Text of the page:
Suppose you suspect your dog is suffering from an ear infection or irritation. In that case, it is best to consult your vet immediately. If treatment is initiated, the faster your dog will be able to receive an end to the itching as well as discomfort. Otitis externa may get worse, and it is best not to seek advice as it will likely make the problem more painful and difficult to manage. Do not attempt to treat the dog yourself. Neither do you wash your dog’s ears if you don’t know the cause of the irritation is? Suppose your pet has a foreign object inside its ear. In that case, you might accidentally push it into their ear, causing further injury.
What is the process for this condition to be diagnosed?
After taking a complete history, Your vet will want to examine your dog’s ear canal. These will assess the level of inflammation. You will then determine whether there are any cancerous lesions or foreign bodies that could irritate. The swab can be taken from your dog’s ear to check for yeast, bacteria, or parasites. The vet may also want to check whether your dog suffers from allergies or underlying medical conditions that may cause this.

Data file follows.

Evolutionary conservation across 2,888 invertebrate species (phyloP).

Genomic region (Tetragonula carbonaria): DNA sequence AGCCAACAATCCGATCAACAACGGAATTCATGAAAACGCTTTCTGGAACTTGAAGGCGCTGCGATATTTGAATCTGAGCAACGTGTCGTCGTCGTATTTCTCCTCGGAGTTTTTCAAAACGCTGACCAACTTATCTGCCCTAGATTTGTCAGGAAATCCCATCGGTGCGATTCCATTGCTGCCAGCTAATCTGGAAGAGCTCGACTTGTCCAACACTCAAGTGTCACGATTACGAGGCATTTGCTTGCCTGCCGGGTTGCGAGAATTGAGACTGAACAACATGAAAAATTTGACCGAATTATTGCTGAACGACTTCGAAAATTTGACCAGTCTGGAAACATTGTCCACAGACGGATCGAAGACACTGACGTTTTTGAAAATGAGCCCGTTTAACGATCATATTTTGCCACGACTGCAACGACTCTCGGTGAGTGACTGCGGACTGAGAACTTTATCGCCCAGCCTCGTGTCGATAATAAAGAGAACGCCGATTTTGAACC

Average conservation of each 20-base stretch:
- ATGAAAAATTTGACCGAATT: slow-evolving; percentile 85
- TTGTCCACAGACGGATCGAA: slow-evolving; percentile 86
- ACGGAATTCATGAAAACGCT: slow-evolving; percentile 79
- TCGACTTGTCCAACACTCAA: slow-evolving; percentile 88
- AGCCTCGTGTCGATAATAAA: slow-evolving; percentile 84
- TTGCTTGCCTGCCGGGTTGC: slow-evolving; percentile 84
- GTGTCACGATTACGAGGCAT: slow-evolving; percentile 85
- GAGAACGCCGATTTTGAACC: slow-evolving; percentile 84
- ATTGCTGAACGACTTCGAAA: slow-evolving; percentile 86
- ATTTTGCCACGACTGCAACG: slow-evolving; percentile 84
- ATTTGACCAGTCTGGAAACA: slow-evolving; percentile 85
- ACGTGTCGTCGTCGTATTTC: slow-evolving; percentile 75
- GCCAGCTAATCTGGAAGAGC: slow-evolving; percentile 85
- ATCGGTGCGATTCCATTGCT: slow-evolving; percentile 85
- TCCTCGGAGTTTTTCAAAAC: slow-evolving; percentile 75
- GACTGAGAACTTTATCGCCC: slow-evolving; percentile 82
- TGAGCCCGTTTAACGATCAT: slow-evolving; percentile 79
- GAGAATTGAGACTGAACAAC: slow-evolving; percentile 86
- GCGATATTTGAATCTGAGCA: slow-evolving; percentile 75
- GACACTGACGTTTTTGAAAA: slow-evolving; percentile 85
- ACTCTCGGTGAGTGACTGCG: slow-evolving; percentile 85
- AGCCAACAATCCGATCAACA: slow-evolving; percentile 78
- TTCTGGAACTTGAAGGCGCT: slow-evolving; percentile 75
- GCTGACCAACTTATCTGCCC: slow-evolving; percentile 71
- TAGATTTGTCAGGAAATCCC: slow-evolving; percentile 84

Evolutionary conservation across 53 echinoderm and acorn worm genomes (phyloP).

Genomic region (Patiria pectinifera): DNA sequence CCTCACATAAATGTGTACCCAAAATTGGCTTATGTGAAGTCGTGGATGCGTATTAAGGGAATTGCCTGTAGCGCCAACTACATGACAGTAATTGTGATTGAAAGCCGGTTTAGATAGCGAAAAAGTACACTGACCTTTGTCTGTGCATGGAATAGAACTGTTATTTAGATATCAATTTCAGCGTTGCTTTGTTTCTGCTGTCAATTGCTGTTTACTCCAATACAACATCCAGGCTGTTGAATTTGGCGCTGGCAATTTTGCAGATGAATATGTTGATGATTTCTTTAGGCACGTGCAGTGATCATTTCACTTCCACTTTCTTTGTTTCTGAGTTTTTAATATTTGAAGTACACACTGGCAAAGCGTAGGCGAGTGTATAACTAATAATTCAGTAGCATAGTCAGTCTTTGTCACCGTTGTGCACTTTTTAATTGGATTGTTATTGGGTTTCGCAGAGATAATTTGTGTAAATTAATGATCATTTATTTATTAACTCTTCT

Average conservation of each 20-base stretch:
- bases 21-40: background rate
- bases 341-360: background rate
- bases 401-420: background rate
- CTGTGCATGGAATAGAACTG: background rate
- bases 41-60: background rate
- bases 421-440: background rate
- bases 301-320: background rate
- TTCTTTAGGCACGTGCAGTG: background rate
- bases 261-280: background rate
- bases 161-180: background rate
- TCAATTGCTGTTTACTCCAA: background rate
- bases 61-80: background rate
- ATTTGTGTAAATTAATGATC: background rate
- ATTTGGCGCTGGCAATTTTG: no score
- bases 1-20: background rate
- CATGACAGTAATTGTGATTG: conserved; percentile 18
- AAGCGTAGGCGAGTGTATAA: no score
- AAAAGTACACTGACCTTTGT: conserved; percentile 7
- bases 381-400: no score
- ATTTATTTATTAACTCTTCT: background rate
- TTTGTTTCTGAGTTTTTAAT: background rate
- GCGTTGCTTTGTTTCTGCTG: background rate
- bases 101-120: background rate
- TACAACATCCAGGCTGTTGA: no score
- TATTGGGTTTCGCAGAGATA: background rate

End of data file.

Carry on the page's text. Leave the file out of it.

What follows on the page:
What kind of treatment could my vet recommend?
The treatment your veterinarian decides to give to your pet will be based on the information they discover in their investigations and examinations.
- Your doctor may trim off any fur that is long around the ear or remove the fine hairs from the ear canal to improve the flow of air and allow the injured tissue to heal.
- Your dog might require intensive ear flushing and cleaning. Your veterinarian will wash your dog’s ears, and any foreign bodies or obstructions within the ear need to be cleared. These may require the dog to be sedated or anesthetized.
- If necessary, medication is prescribed for parasite yeast, yeast, or bacteria, and some treatments may be needed to lessen swelling or relieve discomfort.
- Allergies in dogs may require specific medications or a change in lifestyle according to what the pet is allergic to. Animals with a tumor or suffer from severe otitis externa may also require surgery.